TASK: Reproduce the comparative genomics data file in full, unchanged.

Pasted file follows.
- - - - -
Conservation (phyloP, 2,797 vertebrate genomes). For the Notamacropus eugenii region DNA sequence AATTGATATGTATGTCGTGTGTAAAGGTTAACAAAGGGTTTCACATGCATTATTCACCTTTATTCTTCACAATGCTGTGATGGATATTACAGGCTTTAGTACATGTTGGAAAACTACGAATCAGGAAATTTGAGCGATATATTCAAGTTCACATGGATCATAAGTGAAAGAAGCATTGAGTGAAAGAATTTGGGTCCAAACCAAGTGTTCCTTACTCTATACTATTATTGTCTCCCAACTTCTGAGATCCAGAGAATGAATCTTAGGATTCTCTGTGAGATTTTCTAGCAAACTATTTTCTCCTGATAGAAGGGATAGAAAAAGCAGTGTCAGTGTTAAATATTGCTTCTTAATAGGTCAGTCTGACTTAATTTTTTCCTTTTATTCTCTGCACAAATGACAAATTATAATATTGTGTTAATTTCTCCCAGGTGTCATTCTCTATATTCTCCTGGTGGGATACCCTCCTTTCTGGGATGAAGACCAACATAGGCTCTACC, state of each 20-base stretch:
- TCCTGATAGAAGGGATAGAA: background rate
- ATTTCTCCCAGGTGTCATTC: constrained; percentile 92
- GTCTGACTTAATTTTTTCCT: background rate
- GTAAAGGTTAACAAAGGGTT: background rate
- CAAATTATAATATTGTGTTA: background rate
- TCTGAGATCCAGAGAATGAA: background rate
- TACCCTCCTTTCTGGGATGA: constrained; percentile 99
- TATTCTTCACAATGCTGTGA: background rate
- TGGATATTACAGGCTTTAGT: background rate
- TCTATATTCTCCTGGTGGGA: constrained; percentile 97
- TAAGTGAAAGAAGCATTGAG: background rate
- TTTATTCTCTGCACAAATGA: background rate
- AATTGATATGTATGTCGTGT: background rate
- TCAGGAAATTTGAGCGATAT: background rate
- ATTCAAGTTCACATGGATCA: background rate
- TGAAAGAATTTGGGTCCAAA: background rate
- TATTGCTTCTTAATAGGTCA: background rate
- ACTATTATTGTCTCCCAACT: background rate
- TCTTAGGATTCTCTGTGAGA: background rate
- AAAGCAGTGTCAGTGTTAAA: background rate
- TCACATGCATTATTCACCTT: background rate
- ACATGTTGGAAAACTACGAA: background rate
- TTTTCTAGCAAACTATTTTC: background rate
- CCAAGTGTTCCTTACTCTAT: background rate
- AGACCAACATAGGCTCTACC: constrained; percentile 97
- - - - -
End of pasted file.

Conservation (phyloP, 2,797 vertebrate genomes). For the Notamacropus eugenii region DNA sequence AATTGATATGTATGTCGTGTGTAAAGGTTAACAAAGGGTTTCACATGCATTATTCACCTTTATTCTTCACAATGCTGTGATGGATATTACAGGCTTTAGTACATGTTGGAAAACTACGAATCAGGAAATTTGAGCGATATATTCAAGTTCACATGGATCATAAGTGAAAGAAGCATTGAGTGAAAGAATTTGGGTCCAAACCAAGTGTTCCTTACTCTATACTATTATTGTCTCCCAACTTCTGAGATCCAGAGAATGAATCTTAGGATTCTCTGTGAGATTTTCTAGCAAACTATTTTCTCCTGATAGAAGGGATAGAAAAAGCAGTGTCAGTGTTAAATATTGCTTCTTAATAGGTCAGTCTGACTTAATTTTTTCCTTTTATTCTCTGCACAAATGACAAATTATAATATTGTGTTAATTTCTCCCAGGTGTCATTCTCTATATTCTCCTGGTGGGATACCCTCCTTTCTGGGATGAAGACCAACATAGGCTCTACC, state of each 20-base stretch:
- TCCTGATAGAAGGGATAGAA: background rate
- ATTTCTCCCAGGTGTCATTC: constrained; percentile 92
- GTCTGACTTAATTTTTTCCT: background rate
- GTAAAGGTTAACAAAGGGTT: background rate
- CAAATTATAATATTGTGTTA: background rate
- TCTGAGATCCAGAGAATGAA: background rate
- TACCCTCCTTTCTGGGATGA: constrained; percentile 99
- TATTCTTCACAATGCTGTGA: background rate
- TGGATATTACAGGCTTTAGT: background rate
- TCTATATTCTCCTGGTGGGA: constrained; percentile 97
- TAAGTGAAAGAAGCATTGAG: background rate
- TTTATTCTCTGCACAAATGA: background rate
- AATTGATATGTATGTCGTGT: background rate
- TCAGGAAATTTGAGCGATAT: background rate
- ATTCAAGTTCACATGGATCA: background rate
- TGAAAGAATTTGGGTCCAAA: background rate
- TATTGCTTCTTAATAGGTCA: background rate
- ACTATTATTGTCTCCCAACT: background rate
- TCTTAGGATTCTCTGTGAGA: background rate
- AAAGCAGTGTCAGTGTTAAA: background rate
- TCACATGCATTATTCACCTT: background rate
- ACATGTTGGAAAACTACGAA: background rate
- TTTTCTAGCAAACTATTTTC: background rate
- CCAAGTGTTCCTTACTCTAT: background rate
- AGACCAACATAGGCTCTACC: constrained; percentile 97